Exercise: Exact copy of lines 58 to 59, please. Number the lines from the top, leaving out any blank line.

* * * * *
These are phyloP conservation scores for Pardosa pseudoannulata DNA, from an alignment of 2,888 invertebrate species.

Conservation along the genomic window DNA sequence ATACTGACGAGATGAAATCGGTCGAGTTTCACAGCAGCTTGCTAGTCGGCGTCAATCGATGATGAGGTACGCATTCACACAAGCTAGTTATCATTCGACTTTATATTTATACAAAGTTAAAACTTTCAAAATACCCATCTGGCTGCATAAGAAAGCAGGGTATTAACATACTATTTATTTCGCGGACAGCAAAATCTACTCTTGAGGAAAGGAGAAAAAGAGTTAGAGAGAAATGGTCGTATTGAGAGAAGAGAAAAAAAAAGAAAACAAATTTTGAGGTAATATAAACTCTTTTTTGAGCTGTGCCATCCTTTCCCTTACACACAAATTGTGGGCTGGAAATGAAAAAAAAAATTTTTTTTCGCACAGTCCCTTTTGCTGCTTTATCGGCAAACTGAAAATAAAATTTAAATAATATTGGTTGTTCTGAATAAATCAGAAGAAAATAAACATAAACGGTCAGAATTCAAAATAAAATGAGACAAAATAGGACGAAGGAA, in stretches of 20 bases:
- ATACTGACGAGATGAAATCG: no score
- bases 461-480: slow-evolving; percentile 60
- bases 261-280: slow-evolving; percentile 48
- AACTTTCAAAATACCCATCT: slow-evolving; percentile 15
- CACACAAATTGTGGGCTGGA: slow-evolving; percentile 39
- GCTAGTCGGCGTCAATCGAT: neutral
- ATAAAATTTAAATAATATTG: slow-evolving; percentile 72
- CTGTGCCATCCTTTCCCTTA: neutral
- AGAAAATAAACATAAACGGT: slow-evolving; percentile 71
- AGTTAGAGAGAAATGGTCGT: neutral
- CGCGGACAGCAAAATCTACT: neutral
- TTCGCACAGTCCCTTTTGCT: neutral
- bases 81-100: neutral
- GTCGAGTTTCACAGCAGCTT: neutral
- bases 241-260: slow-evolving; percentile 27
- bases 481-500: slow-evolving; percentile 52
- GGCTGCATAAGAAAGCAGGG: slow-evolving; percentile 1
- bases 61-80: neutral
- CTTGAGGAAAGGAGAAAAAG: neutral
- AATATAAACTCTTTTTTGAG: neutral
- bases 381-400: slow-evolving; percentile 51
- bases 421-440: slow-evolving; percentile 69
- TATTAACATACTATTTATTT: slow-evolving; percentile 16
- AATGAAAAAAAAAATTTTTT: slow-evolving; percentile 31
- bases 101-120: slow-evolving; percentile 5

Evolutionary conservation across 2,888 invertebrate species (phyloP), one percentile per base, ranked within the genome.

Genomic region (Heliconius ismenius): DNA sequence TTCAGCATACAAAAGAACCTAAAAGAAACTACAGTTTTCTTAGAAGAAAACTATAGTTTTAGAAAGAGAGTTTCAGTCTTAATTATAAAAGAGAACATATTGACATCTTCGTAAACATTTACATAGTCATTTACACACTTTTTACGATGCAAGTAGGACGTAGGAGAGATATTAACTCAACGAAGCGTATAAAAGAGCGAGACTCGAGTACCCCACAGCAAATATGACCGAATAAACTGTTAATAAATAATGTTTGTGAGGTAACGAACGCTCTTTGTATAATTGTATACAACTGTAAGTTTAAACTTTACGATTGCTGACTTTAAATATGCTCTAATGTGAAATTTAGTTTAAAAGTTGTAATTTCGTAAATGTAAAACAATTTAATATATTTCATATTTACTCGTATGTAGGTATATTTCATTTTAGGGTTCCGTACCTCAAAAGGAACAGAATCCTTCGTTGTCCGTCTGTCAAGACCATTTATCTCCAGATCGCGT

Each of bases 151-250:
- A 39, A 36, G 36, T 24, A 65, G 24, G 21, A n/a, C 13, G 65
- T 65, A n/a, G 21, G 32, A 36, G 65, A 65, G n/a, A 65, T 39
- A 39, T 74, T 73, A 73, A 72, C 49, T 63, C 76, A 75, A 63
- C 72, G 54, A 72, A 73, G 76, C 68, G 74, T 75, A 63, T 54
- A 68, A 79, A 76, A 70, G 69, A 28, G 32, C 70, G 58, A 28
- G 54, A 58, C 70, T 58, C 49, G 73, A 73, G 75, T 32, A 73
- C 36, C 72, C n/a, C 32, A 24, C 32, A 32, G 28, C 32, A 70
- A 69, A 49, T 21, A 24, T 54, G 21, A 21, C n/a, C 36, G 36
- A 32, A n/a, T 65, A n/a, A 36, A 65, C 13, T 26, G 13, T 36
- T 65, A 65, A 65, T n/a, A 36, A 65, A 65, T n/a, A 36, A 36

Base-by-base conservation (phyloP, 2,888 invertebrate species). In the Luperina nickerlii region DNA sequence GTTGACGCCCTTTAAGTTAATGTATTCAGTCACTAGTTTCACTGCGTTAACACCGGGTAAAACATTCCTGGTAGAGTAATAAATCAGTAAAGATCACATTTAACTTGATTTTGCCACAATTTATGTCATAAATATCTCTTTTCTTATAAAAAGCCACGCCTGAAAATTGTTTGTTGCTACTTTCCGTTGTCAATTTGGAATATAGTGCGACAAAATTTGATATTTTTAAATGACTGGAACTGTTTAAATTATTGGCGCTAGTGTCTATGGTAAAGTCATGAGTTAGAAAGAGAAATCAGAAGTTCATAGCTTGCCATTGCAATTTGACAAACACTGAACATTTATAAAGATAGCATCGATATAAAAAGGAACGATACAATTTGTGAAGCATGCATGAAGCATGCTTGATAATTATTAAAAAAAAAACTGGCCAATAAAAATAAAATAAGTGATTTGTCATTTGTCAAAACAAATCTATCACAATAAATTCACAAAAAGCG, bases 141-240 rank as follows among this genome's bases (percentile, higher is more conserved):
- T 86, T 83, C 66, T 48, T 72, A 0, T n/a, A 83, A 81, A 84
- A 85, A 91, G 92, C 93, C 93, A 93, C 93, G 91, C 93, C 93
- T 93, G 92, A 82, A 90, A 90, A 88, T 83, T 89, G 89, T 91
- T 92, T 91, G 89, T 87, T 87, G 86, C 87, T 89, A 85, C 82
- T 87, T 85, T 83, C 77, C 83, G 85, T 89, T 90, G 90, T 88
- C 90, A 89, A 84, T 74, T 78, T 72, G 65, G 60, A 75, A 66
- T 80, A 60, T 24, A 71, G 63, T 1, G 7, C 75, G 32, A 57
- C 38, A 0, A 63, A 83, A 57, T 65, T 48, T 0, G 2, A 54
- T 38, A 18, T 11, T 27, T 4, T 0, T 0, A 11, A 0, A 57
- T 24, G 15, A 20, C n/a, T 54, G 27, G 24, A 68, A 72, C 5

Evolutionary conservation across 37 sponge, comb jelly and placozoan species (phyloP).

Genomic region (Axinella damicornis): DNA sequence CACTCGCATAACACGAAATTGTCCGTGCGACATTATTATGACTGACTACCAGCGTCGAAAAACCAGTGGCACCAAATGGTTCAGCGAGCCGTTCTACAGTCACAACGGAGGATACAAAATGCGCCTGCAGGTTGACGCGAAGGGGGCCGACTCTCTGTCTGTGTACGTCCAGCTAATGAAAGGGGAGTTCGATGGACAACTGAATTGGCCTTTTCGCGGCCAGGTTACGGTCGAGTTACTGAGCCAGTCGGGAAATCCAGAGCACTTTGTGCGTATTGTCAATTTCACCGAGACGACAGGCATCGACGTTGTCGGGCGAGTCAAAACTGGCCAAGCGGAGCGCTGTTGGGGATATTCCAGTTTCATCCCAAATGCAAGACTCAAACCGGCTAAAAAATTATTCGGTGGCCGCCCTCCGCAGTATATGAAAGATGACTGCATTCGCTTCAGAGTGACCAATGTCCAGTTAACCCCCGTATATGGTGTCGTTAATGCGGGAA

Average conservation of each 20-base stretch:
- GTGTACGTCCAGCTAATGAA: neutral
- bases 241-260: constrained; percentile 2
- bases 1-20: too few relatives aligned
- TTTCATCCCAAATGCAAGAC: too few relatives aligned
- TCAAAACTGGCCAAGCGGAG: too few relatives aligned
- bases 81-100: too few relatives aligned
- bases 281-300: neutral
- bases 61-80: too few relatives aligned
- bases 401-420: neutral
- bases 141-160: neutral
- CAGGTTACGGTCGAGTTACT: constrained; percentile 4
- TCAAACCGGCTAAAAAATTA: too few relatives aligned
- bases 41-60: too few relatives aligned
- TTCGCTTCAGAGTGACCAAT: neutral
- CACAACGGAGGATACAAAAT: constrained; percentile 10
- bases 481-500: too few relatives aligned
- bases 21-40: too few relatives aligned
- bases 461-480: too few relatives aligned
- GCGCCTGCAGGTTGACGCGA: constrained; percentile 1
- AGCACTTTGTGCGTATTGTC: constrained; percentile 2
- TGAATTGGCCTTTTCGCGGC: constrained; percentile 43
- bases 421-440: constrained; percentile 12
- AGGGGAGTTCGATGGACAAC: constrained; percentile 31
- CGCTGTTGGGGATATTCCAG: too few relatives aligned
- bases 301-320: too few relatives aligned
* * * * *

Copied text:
- TTTCATCCCAAATGCAAGAC: too few relatives aligned
- TCAAAACTGGCCAAGCGGAG: too few relatives aligned